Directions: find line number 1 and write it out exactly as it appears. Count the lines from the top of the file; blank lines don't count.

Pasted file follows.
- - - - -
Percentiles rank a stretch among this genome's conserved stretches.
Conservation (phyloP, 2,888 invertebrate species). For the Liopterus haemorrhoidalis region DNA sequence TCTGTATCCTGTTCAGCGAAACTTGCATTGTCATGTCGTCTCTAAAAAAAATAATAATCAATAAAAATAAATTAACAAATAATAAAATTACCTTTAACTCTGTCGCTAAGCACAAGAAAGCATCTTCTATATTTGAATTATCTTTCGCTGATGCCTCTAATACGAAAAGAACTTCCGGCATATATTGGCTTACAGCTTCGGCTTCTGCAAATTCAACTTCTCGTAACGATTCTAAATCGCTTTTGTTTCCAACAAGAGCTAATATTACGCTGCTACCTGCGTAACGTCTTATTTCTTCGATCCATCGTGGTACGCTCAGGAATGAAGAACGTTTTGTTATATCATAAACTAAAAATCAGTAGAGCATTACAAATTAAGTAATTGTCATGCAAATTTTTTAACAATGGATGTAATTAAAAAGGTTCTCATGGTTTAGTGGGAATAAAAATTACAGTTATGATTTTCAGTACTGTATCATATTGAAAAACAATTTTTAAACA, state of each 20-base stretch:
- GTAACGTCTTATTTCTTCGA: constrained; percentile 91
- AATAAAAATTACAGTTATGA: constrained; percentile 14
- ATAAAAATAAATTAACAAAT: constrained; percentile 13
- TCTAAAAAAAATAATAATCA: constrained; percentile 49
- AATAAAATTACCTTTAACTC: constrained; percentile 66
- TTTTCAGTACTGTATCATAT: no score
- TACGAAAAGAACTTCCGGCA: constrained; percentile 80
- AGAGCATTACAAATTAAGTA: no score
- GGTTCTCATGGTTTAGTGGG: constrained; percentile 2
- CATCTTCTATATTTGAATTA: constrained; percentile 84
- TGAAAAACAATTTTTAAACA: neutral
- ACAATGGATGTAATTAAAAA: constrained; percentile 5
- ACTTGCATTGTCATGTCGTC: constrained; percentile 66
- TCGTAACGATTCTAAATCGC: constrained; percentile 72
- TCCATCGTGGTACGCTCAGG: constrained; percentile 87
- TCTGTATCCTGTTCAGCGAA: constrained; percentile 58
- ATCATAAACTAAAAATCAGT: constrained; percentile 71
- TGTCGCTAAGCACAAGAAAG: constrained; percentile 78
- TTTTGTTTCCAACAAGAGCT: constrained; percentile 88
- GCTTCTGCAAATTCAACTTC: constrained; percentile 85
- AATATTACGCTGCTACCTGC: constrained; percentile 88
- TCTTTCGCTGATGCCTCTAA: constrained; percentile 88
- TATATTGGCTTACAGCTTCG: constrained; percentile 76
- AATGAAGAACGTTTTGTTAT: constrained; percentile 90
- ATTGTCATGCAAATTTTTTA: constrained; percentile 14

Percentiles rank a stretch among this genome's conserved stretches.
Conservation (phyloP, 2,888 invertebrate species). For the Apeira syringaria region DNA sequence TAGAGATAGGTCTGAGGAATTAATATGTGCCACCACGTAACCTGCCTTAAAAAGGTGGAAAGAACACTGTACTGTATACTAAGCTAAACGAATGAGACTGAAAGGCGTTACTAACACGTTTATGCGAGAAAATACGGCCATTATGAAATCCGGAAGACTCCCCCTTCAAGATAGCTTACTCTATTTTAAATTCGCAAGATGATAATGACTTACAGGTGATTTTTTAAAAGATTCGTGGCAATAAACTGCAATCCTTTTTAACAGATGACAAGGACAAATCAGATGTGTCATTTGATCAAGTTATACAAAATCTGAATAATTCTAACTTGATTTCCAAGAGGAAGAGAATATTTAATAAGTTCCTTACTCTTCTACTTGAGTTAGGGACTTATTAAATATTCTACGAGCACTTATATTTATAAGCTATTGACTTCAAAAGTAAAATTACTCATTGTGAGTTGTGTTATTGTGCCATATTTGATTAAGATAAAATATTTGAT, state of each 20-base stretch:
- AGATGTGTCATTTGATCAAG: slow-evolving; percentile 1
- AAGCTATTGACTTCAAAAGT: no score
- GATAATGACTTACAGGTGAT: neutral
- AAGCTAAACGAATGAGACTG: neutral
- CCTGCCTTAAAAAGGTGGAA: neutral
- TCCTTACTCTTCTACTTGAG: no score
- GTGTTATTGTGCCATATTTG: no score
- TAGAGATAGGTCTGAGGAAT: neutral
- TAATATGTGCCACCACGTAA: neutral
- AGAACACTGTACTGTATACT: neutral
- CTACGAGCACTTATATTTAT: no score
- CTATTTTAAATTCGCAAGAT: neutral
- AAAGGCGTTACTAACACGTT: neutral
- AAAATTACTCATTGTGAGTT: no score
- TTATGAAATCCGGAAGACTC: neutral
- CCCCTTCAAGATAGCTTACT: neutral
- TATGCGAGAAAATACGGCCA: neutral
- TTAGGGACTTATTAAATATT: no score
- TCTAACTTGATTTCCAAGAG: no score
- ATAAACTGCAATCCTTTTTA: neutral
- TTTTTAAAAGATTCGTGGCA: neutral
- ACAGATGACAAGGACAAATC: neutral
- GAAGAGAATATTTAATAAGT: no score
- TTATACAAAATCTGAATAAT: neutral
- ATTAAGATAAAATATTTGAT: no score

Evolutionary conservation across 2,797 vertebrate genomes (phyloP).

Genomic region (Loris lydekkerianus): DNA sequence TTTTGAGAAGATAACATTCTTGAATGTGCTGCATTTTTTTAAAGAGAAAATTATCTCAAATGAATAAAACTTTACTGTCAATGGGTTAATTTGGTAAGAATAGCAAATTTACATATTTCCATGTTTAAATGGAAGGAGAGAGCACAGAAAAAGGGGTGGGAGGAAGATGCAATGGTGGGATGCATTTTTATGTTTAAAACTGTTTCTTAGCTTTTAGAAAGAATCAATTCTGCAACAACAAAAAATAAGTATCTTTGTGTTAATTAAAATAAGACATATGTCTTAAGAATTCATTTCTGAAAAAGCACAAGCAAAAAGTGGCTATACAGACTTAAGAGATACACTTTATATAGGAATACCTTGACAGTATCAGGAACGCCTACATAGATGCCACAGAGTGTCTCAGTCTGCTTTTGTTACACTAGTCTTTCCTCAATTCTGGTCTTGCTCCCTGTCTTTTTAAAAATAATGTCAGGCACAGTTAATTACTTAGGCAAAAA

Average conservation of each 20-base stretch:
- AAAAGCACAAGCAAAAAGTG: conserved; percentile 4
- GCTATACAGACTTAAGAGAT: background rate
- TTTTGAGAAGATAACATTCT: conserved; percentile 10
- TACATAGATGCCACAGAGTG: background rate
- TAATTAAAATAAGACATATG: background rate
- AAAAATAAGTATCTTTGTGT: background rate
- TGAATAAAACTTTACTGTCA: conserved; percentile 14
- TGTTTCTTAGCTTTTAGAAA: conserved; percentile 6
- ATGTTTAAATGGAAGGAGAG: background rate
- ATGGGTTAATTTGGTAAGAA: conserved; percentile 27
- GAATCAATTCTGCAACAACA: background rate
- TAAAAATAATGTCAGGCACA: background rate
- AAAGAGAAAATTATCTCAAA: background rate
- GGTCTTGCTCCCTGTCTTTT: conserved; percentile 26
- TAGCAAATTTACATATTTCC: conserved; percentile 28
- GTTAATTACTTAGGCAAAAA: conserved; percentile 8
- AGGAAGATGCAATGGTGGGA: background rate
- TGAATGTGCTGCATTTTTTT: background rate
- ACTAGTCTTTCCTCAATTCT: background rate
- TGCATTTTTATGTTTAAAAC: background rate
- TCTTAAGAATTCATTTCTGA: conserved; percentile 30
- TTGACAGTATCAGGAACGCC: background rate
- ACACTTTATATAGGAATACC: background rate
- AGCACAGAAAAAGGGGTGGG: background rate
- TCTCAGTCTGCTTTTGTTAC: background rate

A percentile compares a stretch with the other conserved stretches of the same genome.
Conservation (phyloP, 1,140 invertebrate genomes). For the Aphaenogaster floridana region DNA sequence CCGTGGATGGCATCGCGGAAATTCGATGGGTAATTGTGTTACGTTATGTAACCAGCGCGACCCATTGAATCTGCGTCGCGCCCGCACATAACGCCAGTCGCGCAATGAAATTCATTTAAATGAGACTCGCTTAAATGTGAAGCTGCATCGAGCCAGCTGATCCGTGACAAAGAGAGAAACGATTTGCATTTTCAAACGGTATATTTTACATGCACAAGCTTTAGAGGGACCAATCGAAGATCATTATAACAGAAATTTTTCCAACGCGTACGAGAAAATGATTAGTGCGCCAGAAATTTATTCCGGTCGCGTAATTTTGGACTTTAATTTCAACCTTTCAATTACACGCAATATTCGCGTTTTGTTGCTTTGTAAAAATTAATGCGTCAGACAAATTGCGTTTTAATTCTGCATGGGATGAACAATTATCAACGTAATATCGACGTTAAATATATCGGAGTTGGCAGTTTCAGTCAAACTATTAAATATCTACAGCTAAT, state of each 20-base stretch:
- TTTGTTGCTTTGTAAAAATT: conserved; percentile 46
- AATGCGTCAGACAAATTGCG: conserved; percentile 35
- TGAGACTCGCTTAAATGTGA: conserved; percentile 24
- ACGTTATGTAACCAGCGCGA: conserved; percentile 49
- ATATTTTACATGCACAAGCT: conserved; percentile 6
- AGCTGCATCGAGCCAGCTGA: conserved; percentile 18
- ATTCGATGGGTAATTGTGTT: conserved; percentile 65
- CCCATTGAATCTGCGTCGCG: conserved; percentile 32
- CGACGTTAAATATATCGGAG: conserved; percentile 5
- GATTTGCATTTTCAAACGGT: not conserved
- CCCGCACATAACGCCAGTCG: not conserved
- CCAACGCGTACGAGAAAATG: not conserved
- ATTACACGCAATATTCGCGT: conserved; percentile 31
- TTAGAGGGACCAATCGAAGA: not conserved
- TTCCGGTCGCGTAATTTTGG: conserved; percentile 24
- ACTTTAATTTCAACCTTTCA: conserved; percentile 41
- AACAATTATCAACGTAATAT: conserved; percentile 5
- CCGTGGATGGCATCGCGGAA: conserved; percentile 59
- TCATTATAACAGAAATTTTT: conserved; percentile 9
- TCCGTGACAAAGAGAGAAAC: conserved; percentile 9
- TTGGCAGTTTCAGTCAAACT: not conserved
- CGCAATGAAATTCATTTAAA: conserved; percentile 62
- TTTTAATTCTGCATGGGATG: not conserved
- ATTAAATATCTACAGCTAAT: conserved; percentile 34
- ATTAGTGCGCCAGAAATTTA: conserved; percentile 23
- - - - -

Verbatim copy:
Percentiles rank a stretch among this genome's conserved stretches.